The Hu Jintao leadership, inaugurated in 2002, disturbed by negative signs, is fighting harder against the free market’s harmful consequences. President Hu Jintao is seen as a leading campaigner against corruption. This is popular. From what one can glean from the English-language service on Chinese television (where there is plenty of lively debate: I watched a spirited exchange on what happens if the wobbly US economy starts to drag down the Chinese economy) there is a democratic spirit in civil society, which is reflected in the media. It is a far cry from the debased and wilfully idiotic “infotainment” of American cable television.
     An anthropologist in our group, an expert on Native Americans, concluded that China’s national minorities fare infinitely better than US indigenous peoples. A trade unionist noted that in the Special Economic Zones the Chinese are building up adversarial trade unionism, familiar to us but new to them, to take on the transnational corporations resisting unions and workers’ rights.
     True, China is not leading a “socialist camp” and confronting imperialism consistently, the way the USSR did from 1917 to 1985, but China’s foreign policy is much better than before. The most terrible crimes—the invasion of Viet Nam, support for Pol Pot, Chile’s Pinochet, and the mujahidin in Afghanistan—are, thank goodness, things of the past. Today China is helping socialist Cuba. China has defused the US military pressure on North Korea.
     The Shanghai Co-operation Organisation is an important initiative that could develop in interesting ways. China’s growing trade with much of the world objectively weakens the hegemony of the imperialist states.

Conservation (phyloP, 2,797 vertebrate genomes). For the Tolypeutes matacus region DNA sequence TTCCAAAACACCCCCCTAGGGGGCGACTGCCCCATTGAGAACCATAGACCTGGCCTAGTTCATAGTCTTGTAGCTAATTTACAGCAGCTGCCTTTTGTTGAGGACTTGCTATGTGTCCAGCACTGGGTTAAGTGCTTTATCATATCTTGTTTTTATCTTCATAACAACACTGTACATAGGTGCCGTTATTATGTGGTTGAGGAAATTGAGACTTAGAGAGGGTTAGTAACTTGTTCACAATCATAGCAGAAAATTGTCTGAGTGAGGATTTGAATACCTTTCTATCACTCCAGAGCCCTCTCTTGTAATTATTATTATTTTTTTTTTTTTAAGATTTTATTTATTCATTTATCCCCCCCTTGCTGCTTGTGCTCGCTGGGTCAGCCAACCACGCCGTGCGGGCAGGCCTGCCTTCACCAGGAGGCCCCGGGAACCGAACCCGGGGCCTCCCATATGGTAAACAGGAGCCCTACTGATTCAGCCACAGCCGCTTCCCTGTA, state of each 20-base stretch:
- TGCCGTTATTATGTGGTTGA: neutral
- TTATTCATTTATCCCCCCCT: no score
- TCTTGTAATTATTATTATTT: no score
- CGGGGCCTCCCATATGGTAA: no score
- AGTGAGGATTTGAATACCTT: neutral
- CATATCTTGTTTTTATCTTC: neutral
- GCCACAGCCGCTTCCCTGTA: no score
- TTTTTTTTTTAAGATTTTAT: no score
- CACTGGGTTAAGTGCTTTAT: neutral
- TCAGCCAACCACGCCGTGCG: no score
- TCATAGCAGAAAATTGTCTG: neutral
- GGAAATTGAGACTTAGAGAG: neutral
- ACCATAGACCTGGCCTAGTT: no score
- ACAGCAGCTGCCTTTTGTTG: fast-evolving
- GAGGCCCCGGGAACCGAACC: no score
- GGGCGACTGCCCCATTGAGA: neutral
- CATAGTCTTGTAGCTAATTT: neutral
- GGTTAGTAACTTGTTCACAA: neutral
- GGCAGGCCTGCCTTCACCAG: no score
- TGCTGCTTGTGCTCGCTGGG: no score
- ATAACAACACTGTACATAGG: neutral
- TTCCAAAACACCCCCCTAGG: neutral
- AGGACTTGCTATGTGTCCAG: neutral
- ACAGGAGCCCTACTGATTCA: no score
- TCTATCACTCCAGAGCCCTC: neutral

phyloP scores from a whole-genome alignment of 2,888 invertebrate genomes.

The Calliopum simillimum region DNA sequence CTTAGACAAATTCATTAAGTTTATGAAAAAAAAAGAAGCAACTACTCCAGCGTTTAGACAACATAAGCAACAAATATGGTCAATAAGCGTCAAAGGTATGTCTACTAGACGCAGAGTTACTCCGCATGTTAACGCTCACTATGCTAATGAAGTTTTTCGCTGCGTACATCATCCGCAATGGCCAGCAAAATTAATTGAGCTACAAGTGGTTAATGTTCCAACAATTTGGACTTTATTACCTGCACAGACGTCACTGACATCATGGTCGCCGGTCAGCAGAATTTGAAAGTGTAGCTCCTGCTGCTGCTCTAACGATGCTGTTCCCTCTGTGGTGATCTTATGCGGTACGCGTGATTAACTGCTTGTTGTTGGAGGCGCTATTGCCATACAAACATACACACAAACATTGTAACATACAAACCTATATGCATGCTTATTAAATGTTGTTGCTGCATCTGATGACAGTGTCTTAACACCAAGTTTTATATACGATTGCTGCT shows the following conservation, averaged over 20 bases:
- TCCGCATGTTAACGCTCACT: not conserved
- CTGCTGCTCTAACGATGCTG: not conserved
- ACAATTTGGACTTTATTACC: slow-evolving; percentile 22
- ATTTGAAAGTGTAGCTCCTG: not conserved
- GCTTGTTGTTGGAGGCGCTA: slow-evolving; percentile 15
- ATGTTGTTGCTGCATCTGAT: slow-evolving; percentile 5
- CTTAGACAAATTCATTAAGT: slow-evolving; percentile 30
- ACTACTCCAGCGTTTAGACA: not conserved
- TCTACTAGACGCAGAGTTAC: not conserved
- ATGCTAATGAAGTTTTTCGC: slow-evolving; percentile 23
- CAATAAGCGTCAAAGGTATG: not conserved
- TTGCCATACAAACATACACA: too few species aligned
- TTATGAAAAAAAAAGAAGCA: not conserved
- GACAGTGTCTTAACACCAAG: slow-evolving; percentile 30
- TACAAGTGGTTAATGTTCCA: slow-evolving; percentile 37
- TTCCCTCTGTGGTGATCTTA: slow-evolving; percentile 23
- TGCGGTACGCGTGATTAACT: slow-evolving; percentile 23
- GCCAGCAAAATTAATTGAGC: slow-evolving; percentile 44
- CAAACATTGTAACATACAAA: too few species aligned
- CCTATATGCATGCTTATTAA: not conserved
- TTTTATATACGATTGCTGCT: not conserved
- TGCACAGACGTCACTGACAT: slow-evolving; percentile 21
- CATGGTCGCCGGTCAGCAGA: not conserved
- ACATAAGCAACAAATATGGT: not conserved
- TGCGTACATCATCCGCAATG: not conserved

Since 1978 China has made dramatic gains in output by extending capitalist relations of production. Is it not reasonable to think that a long delay in reversing course—back to the plan and public ownership—will exact an immense price if it is deferred for “one hundred years,” as some in China advocate? Is there another path for People’s China that offers an equal or even a faster rate of development? The USSR in the first five-year plan achieved growth rates of about 13 per cent, little different from China’s growth rates today.
     Economic storm-clouds are forming over imperialism’s financial centres. How much longer can the boom last? What follows it? Voices on Wall Street fear a crash. China’s integration in the capitalist system is advanced. Central planners in Beijing have yielded much power to the spontaneity of the market, or have devolved powers to provincial or city bodies. Is the state’s capacity to stabilise the roaring economy and blunt the impact of external shocks now in question?
     What about the regressive political impact on 800 million Chinese peasants of de-collectivisation and a return to private ownership?
     Will imperialism acquiesce in “China’s peaceful rise,” as the Chinese hope? Imperialism does not take kindly to adverse shifts in the balance of forces. Imperialist Britain did not acquiesce in Germany’s “peaceful rise“ in 1870–1914; imperialist America did not acquiesce in the USSR’s “peaceful rise” in 1945–1991. Imperialism hates China’s independence, its socialism, and its desire for a peaceful rise. China will have to struggle for all three.
     I came home with such questions, still worried but not despairing. One crucial difference between the PRC and the USSR is that the reforms did not liquidate the Communist Party, as Gorbachev did in 1987–1991. The top CPC leaders seem to do everything by consensus, i.e. after pilot programmes and after provincial experiments. The CPC seems almost a popular front, not a monolithic party.
     I concluded that, firstly, everything depends on what happens in (and to) the CPC: the healthy forces in the Chinese party are the key; secondly, the best solidarity we can give to the working people of China is to take an honest look at their country and call it as we see it.